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Tue07172018

Last updateWed, 27 Sep 2017 1pm

I got drunk recently and read all (as of then) 2,735 tweets that Donald Trump has written since the election, in the hopes that Trump’s Twitter feed—collected and searchable on trumptwitterarchive.com—might be a good way to get a sense of the horrors we’ve endured.

Looking at the tweets was like reliving all of the unbelievable moments since the 2016 election in fast motion. It’s important not to forget that we used to not have to deal with the dread of waking up each morning to realize that Donald Trump is president, and scramble madly to check Twitter to make sure we’re not at war. A year ago, all of this was new to us.

So here are 10 of Trump’s tweets, in chronological order, that capture something about the authoritarian nature of this presidency, or the insanity of our social media moment. I left off some obvious favorites (covfefe!) and tended to favor some earlier ones that prefigured later themes. They’re presented here verbatim, with no editing.

1. Nov 10, 2016 09:19:44 PM: Just had a very open and successful presidential election. Now professional protesters, incited by the media, are protesting. Very unfair

Even though it is from the period between the election and Inauguration Day, this tweet is in many ways the most representative tweet of the Trump presidency. It is only Trump’s fourth post-election tweet, but it captures the spirit of his feed: validate Trump + attack enemies + attack media = complain about affront to Trump.

2. Nov 19, 2016 08:56:30 AM: The Theater must always be a safe and special place.The cast of Hamilton was very rude last night to a very good man, Mike Pence. Apologize!

This tweet is about the VP-elect’s attendance of the hit play Hamilton, whose cast ended the performance with a short speech expressing the concern we all felt in those uncertain days while hoping “this show has inspired you to uphold our American values and to work on behalf of all of us.”

But Trump took this as an opportunity to remind us of the depths of his cynicism when he demanded a safe space for a powerful white man. Brandon Victor Dixon, who gave the speech, is black, and Trump has made a habit of demanding apologies from black people.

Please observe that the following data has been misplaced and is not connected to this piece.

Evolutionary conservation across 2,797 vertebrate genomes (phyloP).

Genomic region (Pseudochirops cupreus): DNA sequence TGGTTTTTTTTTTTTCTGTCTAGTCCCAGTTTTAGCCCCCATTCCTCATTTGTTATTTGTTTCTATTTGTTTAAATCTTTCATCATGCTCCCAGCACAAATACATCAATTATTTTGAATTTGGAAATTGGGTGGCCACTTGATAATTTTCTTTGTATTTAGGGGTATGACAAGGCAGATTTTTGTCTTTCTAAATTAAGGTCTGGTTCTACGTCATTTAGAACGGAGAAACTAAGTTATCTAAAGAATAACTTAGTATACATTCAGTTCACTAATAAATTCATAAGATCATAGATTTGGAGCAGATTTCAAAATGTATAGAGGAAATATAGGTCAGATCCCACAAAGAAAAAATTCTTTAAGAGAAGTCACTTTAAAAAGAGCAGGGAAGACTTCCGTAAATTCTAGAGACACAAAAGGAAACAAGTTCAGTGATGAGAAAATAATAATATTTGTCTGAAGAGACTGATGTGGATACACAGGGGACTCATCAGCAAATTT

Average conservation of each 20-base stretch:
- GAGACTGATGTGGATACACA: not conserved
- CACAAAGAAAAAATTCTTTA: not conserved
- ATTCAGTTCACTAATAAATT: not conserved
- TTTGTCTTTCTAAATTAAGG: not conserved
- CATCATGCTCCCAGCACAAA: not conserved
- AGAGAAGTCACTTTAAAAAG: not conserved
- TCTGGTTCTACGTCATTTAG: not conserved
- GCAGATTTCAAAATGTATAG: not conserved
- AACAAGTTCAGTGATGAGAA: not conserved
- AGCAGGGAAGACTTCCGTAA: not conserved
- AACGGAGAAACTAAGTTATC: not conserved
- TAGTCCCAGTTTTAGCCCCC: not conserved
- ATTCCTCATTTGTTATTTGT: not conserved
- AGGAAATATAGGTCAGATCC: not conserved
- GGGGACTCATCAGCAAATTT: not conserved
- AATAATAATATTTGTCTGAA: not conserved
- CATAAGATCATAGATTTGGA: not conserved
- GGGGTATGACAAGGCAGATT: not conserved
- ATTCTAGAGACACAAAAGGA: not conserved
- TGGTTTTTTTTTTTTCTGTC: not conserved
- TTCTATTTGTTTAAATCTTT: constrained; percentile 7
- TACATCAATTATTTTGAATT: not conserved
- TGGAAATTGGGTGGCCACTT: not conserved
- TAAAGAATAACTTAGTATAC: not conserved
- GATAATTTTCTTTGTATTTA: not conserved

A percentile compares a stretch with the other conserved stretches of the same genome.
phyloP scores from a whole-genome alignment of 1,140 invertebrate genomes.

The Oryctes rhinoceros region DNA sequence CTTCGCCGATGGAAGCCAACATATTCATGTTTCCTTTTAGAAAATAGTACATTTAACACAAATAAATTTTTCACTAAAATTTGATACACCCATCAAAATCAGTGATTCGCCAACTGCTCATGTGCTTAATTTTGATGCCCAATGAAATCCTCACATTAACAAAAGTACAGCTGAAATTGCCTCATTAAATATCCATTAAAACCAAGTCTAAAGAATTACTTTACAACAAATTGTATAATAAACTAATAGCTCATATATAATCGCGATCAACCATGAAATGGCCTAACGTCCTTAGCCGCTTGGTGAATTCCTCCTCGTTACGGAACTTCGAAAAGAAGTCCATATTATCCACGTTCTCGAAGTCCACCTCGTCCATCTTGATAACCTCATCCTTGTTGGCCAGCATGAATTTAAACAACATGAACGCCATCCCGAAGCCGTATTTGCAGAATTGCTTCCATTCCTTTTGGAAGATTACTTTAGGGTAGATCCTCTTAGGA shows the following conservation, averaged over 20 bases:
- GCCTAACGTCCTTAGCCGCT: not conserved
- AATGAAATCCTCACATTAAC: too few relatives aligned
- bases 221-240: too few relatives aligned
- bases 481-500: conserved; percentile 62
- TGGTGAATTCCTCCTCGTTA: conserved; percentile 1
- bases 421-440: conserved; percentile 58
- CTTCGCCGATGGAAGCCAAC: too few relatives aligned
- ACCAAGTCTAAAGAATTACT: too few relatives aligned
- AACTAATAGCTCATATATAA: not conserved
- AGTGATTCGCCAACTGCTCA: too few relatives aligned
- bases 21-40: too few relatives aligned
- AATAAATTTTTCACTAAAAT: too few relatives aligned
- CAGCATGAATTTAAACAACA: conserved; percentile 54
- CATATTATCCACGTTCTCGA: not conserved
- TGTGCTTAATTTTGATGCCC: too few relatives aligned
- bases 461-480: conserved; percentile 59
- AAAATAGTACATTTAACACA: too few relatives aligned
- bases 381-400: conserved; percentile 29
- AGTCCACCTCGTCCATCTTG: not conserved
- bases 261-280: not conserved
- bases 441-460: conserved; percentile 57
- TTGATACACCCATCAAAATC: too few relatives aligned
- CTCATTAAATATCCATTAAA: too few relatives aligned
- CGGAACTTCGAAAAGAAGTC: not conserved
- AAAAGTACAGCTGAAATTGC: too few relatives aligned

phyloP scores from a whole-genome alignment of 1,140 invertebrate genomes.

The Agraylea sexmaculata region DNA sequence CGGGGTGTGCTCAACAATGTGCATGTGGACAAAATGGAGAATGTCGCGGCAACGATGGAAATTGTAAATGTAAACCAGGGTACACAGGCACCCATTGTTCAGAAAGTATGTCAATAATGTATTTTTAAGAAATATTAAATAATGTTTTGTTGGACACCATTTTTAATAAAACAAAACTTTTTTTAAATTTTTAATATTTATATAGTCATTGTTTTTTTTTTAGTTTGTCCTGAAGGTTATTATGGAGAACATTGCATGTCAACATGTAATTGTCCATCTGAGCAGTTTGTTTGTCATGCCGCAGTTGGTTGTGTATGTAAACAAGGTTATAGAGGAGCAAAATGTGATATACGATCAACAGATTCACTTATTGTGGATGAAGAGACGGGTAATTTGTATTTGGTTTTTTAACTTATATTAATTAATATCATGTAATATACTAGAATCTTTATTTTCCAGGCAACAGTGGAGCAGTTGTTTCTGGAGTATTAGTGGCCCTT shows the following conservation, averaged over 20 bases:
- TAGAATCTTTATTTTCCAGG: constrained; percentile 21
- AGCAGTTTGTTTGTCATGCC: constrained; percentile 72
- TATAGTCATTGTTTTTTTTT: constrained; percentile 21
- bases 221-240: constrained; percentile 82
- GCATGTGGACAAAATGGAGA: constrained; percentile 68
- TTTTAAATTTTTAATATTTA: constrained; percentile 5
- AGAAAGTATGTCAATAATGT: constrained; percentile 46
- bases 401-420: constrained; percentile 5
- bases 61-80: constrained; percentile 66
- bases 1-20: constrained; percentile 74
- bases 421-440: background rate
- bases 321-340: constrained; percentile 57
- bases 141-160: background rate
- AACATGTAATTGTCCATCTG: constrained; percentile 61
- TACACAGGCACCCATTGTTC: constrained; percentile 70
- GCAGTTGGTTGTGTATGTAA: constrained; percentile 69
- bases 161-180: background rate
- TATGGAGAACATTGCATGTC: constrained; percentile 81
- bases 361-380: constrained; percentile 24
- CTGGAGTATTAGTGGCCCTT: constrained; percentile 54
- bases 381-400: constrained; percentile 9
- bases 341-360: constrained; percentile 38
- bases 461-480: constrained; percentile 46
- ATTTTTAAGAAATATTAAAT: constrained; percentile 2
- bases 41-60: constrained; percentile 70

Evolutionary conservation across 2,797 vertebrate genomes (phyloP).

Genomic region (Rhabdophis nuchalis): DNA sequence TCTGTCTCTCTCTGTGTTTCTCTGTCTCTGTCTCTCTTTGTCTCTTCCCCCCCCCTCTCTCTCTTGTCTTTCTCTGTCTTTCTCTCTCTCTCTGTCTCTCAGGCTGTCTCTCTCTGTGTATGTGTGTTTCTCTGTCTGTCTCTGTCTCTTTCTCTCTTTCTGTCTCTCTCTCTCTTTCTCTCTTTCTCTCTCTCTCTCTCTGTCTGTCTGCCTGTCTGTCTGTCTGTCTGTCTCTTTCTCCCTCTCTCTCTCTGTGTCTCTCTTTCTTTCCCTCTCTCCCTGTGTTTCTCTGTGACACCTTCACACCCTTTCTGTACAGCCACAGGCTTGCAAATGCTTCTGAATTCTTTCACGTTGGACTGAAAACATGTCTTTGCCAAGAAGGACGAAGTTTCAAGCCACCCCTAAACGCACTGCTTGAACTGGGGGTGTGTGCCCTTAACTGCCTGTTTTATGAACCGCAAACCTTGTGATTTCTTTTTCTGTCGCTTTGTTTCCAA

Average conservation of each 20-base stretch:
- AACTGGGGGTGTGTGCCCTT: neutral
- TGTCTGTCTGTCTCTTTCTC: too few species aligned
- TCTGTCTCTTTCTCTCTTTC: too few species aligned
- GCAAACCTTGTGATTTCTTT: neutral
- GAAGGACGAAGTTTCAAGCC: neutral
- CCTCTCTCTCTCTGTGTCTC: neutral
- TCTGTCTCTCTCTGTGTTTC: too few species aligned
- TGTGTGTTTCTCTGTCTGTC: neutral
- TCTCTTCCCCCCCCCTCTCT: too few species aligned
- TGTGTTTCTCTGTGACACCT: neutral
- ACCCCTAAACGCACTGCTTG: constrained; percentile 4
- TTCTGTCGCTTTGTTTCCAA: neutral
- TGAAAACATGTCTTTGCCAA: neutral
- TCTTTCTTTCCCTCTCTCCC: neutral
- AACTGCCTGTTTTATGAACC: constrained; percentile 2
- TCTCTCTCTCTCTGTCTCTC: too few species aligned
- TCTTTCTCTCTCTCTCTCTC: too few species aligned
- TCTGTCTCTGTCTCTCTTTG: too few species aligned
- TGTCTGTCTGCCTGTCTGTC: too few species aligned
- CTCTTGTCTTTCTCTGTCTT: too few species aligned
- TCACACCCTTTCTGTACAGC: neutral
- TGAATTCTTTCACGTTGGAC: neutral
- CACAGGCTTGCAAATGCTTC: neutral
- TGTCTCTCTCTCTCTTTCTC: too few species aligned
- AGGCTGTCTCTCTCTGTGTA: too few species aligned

This tweet barely made the list, just edging out Trump’s claim, also in November, that “Nobody should be allowed to burn the American flag - if they do, there must be consequences - perhaps loss of citizenship or year in jail!” Both introduce autocratic themes we’ve seen develop over the year.

3. Feb 2, 2017 06:13:13 AM: If U.C. Berkeley does not allow free speech and practices violence on innocent people with a different point of view - NO FEDERAL FUNDS?

Here, the president threatens the funds of a major university in order to support Milo Yiannopoulos, the right-wing troll who had white supremacists line-edit his ghostwritten Breitbart stories, when his speech at Berkeley was being protested. Milo worked for Steve Bannon, who worked for Trump.

4. Feb 17, 2017 04:32:29 PM: The FAKE NEWS media (failing @nytimes, @CNN, @NBCNews and many more) is not my enemy, it is the enemy of the American people. SICK!

This is at the top of the list of authoritarian tweets. It’s got it all.

5. Apr 11, 2017 07:03:43 AM: North Korea is looking for trouble. If China decides to help, that would be great. If not, we will solve the problem without them! U.S.A.

Foreign policy by tweet. This led to all of the little Rocketman stuff that almost started a nuclear war and ruined a perfectly good Elton John song.

6. Apr 23, 2017 10:44:59 AM: Eventually, but at a later date so we can get started early, Mexico will be paying, in some form, for the badly needed border wall.

Walking back an impossible promise while making it look like you’re delivering—this is exactly how Trump ran (runs?) his businesses.

7. June 16, 2017 08:07:55 AM: I am being investigated for firing the FBI Director by the man who told me to fire the FBI Director! Witch Hunt